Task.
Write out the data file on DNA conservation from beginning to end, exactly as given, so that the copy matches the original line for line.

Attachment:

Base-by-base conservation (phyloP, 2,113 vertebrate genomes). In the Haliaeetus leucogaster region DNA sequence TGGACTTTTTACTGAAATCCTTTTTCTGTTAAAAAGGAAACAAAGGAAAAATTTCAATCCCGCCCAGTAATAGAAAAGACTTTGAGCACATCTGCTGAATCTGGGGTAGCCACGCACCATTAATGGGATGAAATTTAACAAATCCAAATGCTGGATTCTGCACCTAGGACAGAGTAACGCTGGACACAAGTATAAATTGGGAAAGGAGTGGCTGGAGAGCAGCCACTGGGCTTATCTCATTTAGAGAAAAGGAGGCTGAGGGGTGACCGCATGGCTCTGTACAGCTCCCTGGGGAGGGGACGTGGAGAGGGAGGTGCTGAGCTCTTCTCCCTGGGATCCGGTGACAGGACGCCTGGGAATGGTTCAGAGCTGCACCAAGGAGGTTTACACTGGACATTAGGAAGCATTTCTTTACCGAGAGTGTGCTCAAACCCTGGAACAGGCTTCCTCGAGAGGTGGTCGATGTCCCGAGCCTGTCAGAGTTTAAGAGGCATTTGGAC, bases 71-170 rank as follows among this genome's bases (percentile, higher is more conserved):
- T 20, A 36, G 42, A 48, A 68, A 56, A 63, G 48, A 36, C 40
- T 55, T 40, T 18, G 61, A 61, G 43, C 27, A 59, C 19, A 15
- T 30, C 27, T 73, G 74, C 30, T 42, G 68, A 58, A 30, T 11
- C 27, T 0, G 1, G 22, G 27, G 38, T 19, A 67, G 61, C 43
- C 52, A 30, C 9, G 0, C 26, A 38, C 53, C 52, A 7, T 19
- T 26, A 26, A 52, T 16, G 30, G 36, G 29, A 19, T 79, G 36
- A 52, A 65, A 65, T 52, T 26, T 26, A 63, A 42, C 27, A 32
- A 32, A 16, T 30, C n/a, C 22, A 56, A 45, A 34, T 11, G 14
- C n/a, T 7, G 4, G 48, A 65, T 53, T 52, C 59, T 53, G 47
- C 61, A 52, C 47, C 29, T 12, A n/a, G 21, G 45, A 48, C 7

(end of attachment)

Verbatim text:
Base-by-base conservation (phyloP, 2,113 vertebrate genomes). In the Haliaeetus leucogaster region DNA sequence TGGACTTTTTACTGAAATCCTTTTTCTGTTAAAAAGGAAACAAAGGAAAAATTTCAATCCCGCCCAGTAATAGAAAAGACTTTGAGCACATCTGCTGAATCTGGGGTAGCCACGCACCATTAATGGGATGAAATTTAACAAATCCAAATGCTGGATTCTGCACCTAGGACAGAGTAACGCTGGACACAAGTATAAATTGGGAAAGGAGTGGCTGGAGAGCAGCCACTGGGCTTATCTCATTTAGAGAAAAGGAGGCTGAGGGGTGACCGCATGGCTCTGTACAGCTCCCTGGGGAGGGGACGTGGAGAGGGAGGTGCTGAGCTCTTCTCCCTGGGATCCGGTGACAGGACGCCTGGGAATGGTTCAGAGCTGCACCAAGGAGGTTTACACTGGACATTAGGAAGCATTTCTTTACCGAGAGTGTGCTCAAACCCTGGAACAGGCTTCCTCGAGAGGTGGTCGATGTCCCGAGCCTGTCAGAGTTTAAGAGGCATTTGGAC, bases 71-170 rank as follows among this genome's bases (percentile, higher is more conserved):
- T 20, A 36, G 42, A 48, A 68, A 56, A 63, G 48, A 36, C 40
- T 55, T 40, T 18, G 61, A 61, G 43, C 27, A 59, C 19, A 15
- T 30, C 27, T 73, G 74, C 30, T 42, G 68, A 58, A 30, T 11
- C 27, T 0, G 1, G 22, G 27, G 38, T 19, A 67, G 61, C 43
- C 52, A 30, C 9, G 0, C 26, A 38, C 53, C 52, A 7, T 19
- T 26, A 26, A 52, T 16, G 30, G 36, G 29, A 19, T 79, G 36
- A 52, A 65, A 65, T 52, T 26, T 26, A 63, A 42, C 27, A 32
- A 32, A 16, T 30, C n/a, C 22, A 56, A 45, A 34, T 11, G 14
- C n/a, T 7, G 4, G 48, A 65, T 53, T 52, C 59, T 53, G 47
- C 61, A 52, C 47, C 29, T 12, A n/a, G 21, G 45, A 48, C 7